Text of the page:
Grace's Guide

British Industrial History

Grace's Guide is the leading source of historical information on industry and manufacturing in Britain. This web publication contains 148,124 pages of information and 233,665 images on early companies, their products and the people who designed and built them.

James Foster King

From Graces Guide

Jump to: navigation, search

James Foster King (1862-1947) of the British Corporation Register of Shipping.

1915 Member of the Departmental Committee on Bulkheads

1947 Obituary [1]

WE greatly regret to record the death, in Glasgow on August 11th, of Dr. J. Foster King, who for over fifty years was actively associated with the work of the British Corporation Register of Shipping. For thirty-six of those years he was Chief Surveyor to the Corporation, in which position he made some notable contributions to naval architecture and shipbuilding.

James Foster King was born at Erskine in 1862 and was educated at the Glasgow High School. His apprenticeship began with Russell and Co., of Port Glasgow, when he was about fifteen, and a few years later he was put in charge of the drawing-office when the firm opened its new yard at Greenock.

From there he went to the drawing- office of Messrs. Earle's shipbuilding yard at Hull, and subsequently to Harland and Wolff, Ltd., at Belfast, where he took charge of a separate drawing-office which was concerned with the building of the "Majestic" and the "Teutonic."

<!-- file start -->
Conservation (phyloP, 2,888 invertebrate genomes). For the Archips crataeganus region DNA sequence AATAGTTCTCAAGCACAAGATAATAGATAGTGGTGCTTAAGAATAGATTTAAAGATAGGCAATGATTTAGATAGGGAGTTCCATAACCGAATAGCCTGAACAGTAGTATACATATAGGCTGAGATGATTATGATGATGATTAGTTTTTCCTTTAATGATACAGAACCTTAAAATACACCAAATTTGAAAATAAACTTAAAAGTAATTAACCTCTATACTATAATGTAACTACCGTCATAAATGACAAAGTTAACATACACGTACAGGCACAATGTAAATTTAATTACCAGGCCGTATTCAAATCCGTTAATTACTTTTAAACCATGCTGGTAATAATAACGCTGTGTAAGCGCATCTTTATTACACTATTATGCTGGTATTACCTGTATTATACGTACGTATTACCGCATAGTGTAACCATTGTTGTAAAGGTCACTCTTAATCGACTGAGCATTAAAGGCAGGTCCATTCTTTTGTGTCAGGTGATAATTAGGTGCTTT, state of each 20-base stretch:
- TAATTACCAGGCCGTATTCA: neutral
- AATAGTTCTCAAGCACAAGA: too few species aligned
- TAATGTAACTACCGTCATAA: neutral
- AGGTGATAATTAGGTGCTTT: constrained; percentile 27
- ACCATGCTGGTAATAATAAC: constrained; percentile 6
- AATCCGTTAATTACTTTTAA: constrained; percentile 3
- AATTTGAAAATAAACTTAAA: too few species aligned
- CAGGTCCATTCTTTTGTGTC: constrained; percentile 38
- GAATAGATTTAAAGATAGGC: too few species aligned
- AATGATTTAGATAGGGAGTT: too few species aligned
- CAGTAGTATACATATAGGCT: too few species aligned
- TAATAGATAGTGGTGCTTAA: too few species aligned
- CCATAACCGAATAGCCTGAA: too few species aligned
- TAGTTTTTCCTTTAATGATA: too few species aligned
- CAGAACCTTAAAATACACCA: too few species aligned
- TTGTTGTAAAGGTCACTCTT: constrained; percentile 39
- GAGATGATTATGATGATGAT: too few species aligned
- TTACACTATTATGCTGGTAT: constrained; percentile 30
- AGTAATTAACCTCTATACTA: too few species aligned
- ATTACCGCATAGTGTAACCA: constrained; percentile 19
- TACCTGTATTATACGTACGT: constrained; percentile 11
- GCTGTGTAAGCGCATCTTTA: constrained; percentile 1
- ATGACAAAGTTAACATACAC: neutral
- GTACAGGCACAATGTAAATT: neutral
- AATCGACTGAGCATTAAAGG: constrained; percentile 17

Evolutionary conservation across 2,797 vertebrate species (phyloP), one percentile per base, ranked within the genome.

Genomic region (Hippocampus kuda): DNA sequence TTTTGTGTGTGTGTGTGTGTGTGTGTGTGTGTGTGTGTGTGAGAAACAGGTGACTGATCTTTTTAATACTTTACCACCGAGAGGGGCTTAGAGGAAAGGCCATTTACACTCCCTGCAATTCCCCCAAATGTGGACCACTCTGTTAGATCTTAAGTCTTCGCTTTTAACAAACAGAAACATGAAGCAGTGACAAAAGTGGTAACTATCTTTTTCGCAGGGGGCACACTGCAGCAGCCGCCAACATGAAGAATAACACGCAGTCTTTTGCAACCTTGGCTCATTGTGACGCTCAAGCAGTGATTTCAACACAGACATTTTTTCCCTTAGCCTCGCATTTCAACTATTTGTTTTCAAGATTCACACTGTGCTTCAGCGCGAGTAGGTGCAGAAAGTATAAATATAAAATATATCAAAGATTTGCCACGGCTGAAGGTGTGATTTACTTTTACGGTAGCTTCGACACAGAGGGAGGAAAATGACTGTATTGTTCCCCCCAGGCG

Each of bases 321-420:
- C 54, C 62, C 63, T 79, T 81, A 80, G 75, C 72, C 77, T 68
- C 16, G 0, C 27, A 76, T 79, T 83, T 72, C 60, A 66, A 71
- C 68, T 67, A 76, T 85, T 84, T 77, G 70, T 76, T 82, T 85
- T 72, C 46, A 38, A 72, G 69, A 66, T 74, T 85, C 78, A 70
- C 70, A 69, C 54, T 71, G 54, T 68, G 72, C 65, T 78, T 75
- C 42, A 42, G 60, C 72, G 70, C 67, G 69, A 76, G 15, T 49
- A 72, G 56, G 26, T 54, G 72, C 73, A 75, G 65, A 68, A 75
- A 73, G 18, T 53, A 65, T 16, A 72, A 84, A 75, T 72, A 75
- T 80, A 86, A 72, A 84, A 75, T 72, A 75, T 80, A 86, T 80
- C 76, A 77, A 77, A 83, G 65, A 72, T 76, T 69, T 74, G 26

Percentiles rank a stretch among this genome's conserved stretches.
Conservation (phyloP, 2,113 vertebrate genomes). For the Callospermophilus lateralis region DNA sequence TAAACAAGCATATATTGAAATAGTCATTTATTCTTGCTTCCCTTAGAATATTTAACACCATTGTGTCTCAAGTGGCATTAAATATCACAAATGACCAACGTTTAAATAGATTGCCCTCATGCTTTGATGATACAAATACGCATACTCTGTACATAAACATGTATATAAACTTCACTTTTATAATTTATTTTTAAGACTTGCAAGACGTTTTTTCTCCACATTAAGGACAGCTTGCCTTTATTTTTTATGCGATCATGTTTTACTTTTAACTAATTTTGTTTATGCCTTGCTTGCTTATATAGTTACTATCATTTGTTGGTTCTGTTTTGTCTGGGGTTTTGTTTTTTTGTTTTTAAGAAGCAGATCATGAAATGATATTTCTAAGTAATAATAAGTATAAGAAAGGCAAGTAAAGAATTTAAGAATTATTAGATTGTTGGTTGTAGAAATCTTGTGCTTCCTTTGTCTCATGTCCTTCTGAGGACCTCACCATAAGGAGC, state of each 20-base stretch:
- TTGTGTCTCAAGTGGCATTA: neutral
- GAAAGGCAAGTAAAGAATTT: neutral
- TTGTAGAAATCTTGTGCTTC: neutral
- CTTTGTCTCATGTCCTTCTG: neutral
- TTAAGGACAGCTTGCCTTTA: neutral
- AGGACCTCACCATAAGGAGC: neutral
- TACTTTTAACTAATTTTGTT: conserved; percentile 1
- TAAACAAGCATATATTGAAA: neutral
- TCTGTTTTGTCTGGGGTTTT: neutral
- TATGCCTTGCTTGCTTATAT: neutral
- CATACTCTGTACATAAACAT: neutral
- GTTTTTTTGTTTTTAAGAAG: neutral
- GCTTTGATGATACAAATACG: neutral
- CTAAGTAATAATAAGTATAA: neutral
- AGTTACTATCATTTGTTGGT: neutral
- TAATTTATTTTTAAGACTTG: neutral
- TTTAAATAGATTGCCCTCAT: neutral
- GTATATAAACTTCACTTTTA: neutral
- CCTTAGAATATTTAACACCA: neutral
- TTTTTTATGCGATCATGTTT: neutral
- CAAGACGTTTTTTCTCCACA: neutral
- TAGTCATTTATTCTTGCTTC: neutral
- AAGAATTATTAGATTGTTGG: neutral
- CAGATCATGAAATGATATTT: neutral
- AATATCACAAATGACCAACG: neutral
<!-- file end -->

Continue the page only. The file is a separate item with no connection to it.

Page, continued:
When the British Corporation Register of Shipping was founded in 1890, Foster King was appointed Principal Surveyor under Professor Jenkins. Later, he became Assistant Chief Surveyor under Mr. Courtier-Dutton, whom he succeeded as Chief Surveyor in 1904.

It may justly be said that there are probably very few merchant ships to-day which do not show in their construction some traces of Dr. Foster King's influence in the development of ships' structures. Freeboard regulations and the basic principles underlying them were among his special interests, and his knowledge of the subject has been recognised both nationally and internationally, as also has his work on the Bulkhead Committees from 1912 to 1915 and in 1923-24, on which the main requirements of the International Convention of 1929 are based. At the International Conference on Safety of Life at Sea in 1929 and at the Conference on Load Lines in the following year, Dr. Foster King was a prominent member of the British Government delegation.

He retired from the position of Chief Surveyor of the British Corporation Register in November, 1940, and in recognition of his outstanding services was elected an Honorary Member of the Corporation.

Dr. Foster King contributed many papers to the proceedings of technical societies, both in this country and overseas. H e was an Honorary Vice-President of the Institution of Naval Architects, an Honorary Fellow of the North-East Coast Institution of Engineers and Shipbuilders, and an Honorary Member of the Institution of Engineers and Shipbuilders in Scotland. He was also a member of the Society of Naval Architects and Marine Engineers in America. The honour of C.B.E. was conferred upon him in 1920, and the University of Glasgow recognised his attainments by bestowing upon him the degree of LL.D.

See Also


Sources of Information